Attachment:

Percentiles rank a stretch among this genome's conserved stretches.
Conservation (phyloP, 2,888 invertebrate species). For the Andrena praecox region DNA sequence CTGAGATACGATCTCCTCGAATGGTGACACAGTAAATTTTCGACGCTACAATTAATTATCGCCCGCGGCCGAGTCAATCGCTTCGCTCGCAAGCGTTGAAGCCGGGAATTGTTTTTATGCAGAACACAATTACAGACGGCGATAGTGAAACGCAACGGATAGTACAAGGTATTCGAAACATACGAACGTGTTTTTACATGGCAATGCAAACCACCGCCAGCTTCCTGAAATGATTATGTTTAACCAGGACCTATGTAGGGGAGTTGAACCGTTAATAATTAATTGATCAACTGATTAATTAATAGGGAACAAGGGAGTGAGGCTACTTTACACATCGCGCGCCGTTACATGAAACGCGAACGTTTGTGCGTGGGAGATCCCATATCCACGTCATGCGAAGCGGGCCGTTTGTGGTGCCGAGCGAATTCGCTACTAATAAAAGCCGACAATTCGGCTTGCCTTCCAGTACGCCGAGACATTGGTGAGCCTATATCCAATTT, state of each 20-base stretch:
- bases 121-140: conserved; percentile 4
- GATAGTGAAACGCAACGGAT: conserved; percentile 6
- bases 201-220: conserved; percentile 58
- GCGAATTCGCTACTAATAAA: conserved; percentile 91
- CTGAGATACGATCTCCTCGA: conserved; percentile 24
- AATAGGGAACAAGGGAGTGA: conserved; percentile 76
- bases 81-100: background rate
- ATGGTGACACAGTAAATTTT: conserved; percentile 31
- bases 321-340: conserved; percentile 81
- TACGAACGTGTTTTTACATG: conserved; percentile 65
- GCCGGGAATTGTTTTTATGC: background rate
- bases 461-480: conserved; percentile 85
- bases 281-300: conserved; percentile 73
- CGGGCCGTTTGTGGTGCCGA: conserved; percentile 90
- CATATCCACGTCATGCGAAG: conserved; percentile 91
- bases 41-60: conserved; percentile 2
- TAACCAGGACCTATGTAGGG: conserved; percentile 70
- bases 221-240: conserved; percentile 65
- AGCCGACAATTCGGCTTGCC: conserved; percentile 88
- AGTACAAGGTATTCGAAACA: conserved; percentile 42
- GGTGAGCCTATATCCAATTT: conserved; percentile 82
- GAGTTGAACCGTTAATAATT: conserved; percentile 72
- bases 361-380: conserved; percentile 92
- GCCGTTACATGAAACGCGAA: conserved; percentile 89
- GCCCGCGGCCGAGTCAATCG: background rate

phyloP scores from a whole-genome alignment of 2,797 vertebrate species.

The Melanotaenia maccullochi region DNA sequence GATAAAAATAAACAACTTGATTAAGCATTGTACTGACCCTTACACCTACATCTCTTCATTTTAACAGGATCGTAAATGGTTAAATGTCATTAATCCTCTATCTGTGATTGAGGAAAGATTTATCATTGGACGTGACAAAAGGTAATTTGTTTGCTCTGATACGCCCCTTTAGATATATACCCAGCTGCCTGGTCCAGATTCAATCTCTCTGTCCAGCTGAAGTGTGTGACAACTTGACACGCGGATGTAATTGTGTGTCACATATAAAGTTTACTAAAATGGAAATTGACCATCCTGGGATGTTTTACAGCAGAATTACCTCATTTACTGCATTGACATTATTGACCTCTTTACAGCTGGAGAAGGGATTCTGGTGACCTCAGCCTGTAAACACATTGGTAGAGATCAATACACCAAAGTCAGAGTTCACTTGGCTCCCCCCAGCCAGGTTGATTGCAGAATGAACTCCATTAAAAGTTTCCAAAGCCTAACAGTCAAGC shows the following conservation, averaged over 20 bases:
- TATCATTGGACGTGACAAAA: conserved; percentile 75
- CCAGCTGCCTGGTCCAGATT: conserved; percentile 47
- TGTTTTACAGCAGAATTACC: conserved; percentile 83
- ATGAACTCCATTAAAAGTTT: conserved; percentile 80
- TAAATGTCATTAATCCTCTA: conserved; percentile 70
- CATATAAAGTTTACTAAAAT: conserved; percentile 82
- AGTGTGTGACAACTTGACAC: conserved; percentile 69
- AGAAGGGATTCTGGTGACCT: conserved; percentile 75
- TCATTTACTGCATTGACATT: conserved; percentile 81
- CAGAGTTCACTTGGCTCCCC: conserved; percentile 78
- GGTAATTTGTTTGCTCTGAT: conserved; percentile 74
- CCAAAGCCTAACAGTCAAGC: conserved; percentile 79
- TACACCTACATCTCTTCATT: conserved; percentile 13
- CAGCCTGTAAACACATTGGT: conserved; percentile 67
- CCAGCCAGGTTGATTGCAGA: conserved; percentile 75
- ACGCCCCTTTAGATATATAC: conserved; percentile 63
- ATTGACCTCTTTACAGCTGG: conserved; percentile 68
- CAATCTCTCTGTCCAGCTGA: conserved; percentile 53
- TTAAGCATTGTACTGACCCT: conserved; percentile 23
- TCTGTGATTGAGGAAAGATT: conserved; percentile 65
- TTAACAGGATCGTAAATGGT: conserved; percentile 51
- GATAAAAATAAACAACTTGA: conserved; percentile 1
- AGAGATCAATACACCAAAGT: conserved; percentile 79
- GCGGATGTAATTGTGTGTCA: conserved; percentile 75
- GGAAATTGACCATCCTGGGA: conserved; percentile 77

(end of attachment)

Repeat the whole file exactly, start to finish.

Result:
Percentiles rank a stretch among this genome's conserved stretches.
Conservation (phyloP, 2,888 invertebrate species). For the Andrena praecox region DNA sequence CTGAGATACGATCTCCTCGAATGGTGACACAGTAAATTTTCGACGCTACAATTAATTATCGCCCGCGGCCGAGTCAATCGCTTCGCTCGCAAGCGTTGAAGCCGGGAATTGTTTTTATGCAGAACACAATTACAGACGGCGATAGTGAAACGCAACGGATAGTACAAGGTATTCGAAACATACGAACGTGTTTTTACATGGCAATGCAAACCACCGCCAGCTTCCTGAAATGATTATGTTTAACCAGGACCTATGTAGGGGAGTTGAACCGTTAATAATTAATTGATCAACTGATTAATTAATAGGGAACAAGGGAGTGAGGCTACTTTACACATCGCGCGCCGTTACATGAAACGCGAACGTTTGTGCGTGGGAGATCCCATATCCACGTCATGCGAAGCGGGCCGTTTGTGGTGCCGAGCGAATTCGCTACTAATAAAAGCCGACAATTCGGCTTGCCTTCCAGTACGCCGAGACATTGGTGAGCCTATATCCAATTT, state of each 20-base stretch:
- bases 121-140: conserved; percentile 4
- GATAGTGAAACGCAACGGAT: conserved; percentile 6
- bases 201-220: conserved; percentile 58
- GCGAATTCGCTACTAATAAA: conserved; percentile 91
- CTGAGATACGATCTCCTCGA: conserved; percentile 24
- AATAGGGAACAAGGGAGTGA: conserved; percentile 76
- bases 81-100: background rate
- ATGGTGACACAGTAAATTTT: conserved; percentile 31
- bases 321-340: conserved; percentile 81
- TACGAACGTGTTTTTACATG: conserved; percentile 65
- GCCGGGAATTGTTTTTATGC: background rate
- bases 461-480: conserved; percentile 85
- bases 281-300: conserved; percentile 73
- CGGGCCGTTTGTGGTGCCGA: conserved; percentile 90
- CATATCCACGTCATGCGAAG: conserved; percentile 91
- bases 41-60: conserved; percentile 2
- TAACCAGGACCTATGTAGGG: conserved; percentile 70
- bases 221-240: conserved; percentile 65
- AGCCGACAATTCGGCTTGCC: conserved; percentile 88
- AGTACAAGGTATTCGAAACA: conserved; percentile 42
- GGTGAGCCTATATCCAATTT: conserved; percentile 82
- GAGTTGAACCGTTAATAATT: conserved; percentile 72
- bases 361-380: conserved; percentile 92
- GCCGTTACATGAAACGCGAA: conserved; percentile 89
- GCCCGCGGCCGAGTCAATCG: background rate

phyloP scores from a whole-genome alignment of 2,797 vertebrate species.

The Melanotaenia maccullochi region DNA sequence GATAAAAATAAACAACTTGATTAAGCATTGTACTGACCCTTACACCTACATCTCTTCATTTTAACAGGATCGTAAATGGTTAAATGTCATTAATCCTCTATCTGTGATTGAGGAAAGATTTATCATTGGACGTGACAAAAGGTAATTTGTTTGCTCTGATACGCCCCTTTAGATATATACCCAGCTGCCTGGTCCAGATTCAATCTCTCTGTCCAGCTGAAGTGTGTGACAACTTGACACGCGGATGTAATTGTGTGTCACATATAAAGTTTACTAAAATGGAAATTGACCATCCTGGGATGTTTTACAGCAGAATTACCTCATTTACTGCATTGACATTATTGACCTCTTTACAGCTGGAGAAGGGATTCTGGTGACCTCAGCCTGTAAACACATTGGTAGAGATCAATACACCAAAGTCAGAGTTCACTTGGCTCCCCCCAGCCAGGTTGATTGCAGAATGAACTCCATTAAAAGTTTCCAAAGCCTAACAGTCAAGC shows the following conservation, averaged over 20 bases:
- TATCATTGGACGTGACAAAA: conserved; percentile 75
- CCAGCTGCCTGGTCCAGATT: conserved; percentile 47
- TGTTTTACAGCAGAATTACC: conserved; percentile 83
- ATGAACTCCATTAAAAGTTT: conserved; percentile 80
- TAAATGTCATTAATCCTCTA: conserved; percentile 70
- CATATAAAGTTTACTAAAAT: conserved; percentile 82
- AGTGTGTGACAACTTGACAC: conserved; percentile 69
- AGAAGGGATTCTGGTGACCT: conserved; percentile 75
- TCATTTACTGCATTGACATT: conserved; percentile 81
- CAGAGTTCACTTGGCTCCCC: conserved; percentile 78
- GGTAATTTGTTTGCTCTGAT: conserved; percentile 74
- CCAAAGCCTAACAGTCAAGC: conserved; percentile 79
- TACACCTACATCTCTTCATT: conserved; percentile 13
- CAGCCTGTAAACACATTGGT: conserved; percentile 67
- CCAGCCAGGTTGATTGCAGA: conserved; percentile 75
- ACGCCCCTTTAGATATATAC: conserved; percentile 63
- ATTGACCTCTTTACAGCTGG: conserved; percentile 68
- CAATCTCTCTGTCCAGCTGA: conserved; percentile 53
- TTAAGCATTGTACTGACCCT: conserved; percentile 23
- TCTGTGATTGAGGAAAGATT: conserved; percentile 65
- TTAACAGGATCGTAAATGGT: conserved; percentile 51
- GATAAAAATAAACAACTTGA: conserved; percentile 1
- AGAGATCAATACACCAAAGT: conserved; percentile 79
- GCGGATGTAATTGTGTGTCA: conserved; percentile 75
- GGAAATTGACCATCCTGGGA: conserved; percentile 77